2018年2月8日 星期四

[ Python 常見問題 ] Mocking a class: Mock() or patch()?

Source From Here 
Question 
I am using mock with Python and was wondering which of those two approaches is better (read: more pythonic). 
Method one: Just create a mock object and use that. The code looks like: 
  1. def test_one (self):  
  2.     mock = Mock()  
  3.     mock.method.return_value = True   
  4.     self.sut.something(mock) # This should called mock.method and checks the result.   
  5.     self.assertTrue(mock.method.called)  
Method two: Use patch to create a mock. The code looks like: 
  1. @patch("MyClass")  
  2. def test_two (self, mock):  
  3.     instance = mock.return_value  
  4.     instance.method.return_value = True  
  5.     self.sut.something(instance) # This should called mock.method and checks the result.   
  6.     self.assertTrue(instance.method.called)  
Both methods do the same thing. I am unsure of the differences.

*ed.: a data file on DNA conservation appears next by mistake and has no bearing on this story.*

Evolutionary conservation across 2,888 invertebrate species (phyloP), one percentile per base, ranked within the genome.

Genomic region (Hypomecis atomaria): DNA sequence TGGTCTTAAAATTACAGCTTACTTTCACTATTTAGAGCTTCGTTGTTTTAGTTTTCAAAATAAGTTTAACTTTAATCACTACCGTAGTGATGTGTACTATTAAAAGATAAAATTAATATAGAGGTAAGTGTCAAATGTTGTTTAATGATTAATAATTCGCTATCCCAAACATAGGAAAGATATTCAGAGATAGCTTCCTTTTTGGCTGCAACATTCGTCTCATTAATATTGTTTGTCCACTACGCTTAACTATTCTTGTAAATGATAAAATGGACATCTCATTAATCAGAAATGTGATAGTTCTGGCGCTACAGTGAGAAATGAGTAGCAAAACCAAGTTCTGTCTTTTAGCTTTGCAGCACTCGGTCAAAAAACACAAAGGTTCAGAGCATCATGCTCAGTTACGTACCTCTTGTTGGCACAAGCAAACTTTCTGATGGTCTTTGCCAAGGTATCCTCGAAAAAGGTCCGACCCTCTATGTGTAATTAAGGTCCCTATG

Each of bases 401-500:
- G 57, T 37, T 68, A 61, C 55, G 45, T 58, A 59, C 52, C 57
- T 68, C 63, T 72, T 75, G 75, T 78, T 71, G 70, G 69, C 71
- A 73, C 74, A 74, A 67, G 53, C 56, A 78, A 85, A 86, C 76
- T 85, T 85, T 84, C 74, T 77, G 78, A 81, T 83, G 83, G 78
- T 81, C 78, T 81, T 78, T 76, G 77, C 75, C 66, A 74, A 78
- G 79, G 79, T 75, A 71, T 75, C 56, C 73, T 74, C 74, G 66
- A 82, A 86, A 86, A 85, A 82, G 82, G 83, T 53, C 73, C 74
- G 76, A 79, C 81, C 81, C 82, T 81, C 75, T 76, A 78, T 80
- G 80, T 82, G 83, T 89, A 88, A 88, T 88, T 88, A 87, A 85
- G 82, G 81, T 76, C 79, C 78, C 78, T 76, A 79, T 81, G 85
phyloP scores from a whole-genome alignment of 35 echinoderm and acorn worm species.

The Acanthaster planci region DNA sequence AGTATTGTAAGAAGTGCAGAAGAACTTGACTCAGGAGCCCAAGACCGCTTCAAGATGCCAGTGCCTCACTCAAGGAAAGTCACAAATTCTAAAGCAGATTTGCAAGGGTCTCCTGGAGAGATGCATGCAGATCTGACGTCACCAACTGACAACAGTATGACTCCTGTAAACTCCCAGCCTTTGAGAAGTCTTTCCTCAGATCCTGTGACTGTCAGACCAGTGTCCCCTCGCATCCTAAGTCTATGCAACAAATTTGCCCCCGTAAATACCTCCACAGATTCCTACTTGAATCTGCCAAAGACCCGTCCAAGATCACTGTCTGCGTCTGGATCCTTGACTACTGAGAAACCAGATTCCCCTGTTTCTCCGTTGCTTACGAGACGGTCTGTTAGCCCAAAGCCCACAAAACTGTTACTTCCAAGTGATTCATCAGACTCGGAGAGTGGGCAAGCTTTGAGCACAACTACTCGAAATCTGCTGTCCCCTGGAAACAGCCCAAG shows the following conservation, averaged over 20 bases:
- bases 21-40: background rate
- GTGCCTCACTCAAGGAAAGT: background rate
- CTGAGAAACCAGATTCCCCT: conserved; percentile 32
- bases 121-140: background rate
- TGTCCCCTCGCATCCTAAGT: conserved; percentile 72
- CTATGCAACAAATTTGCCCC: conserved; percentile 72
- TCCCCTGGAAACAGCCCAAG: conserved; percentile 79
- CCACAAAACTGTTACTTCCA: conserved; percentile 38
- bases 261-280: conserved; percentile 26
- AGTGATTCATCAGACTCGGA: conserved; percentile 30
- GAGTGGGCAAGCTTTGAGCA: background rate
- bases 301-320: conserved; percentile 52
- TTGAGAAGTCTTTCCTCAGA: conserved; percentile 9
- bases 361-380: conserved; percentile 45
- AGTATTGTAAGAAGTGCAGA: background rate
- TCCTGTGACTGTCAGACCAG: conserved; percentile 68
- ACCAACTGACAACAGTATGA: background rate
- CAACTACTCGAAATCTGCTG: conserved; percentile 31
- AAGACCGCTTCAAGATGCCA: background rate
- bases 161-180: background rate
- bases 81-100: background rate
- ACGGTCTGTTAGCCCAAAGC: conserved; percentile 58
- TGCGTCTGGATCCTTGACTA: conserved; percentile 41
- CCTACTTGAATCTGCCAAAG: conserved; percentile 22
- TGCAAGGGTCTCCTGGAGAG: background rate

Could anyone enlighten me? 

How-To 
mock.patch is a very very different critter than mock.Mockpatch replaces the class with a mock object and lets you work with the mock instance. Take a look at this snippet: 
>>> import mock
>>> class MyClz(object):
... def __init__(self):
... print 'Created MyClz@{0}'.format(id(self))
...
>>> def create_instance():
... return MyClz()
...
>>> x = create_instance() // As expected. The MyClz instance is created.
Created MyClz@140331590049680
>>> @mock.patch('__main__.MyClz') // Here we patch the '__main__.MyClz' from create_instance2
... def create_instance2(MyClz):
... MyClz.return_value = 'foo'
... return create_instance()
...
>>> i = create_instance2()
>>> i
'foo' // The MyClz.return_value = 'foo'
>>> def create_instance(): // Let's rewrite create_instance to make thing clear
... print MyClz
... return MyClz()
...
>>> create_instance2() // Using the patched MyClz

'foo'

>>> create_instance() // The create_instance is not impacted by patched MyClz

Created MyClz@37128016
<__main__ .myclz="" 0x2368750="" at="" object="">

patch replaces MyClz in a way that allows you to control the usage of the class in functions that you call. Once you patch a class, references to the class are completely replaced by the mock instance

mock.patch is usually used when you are testing something that creates a new instance of a class inside of the test. mock.Mock instances are clearer and are preferred. If your self.sut.something method created an instance of MyClz instead of receiving an instance as a parameter, then mock.patch would be appropriate here.

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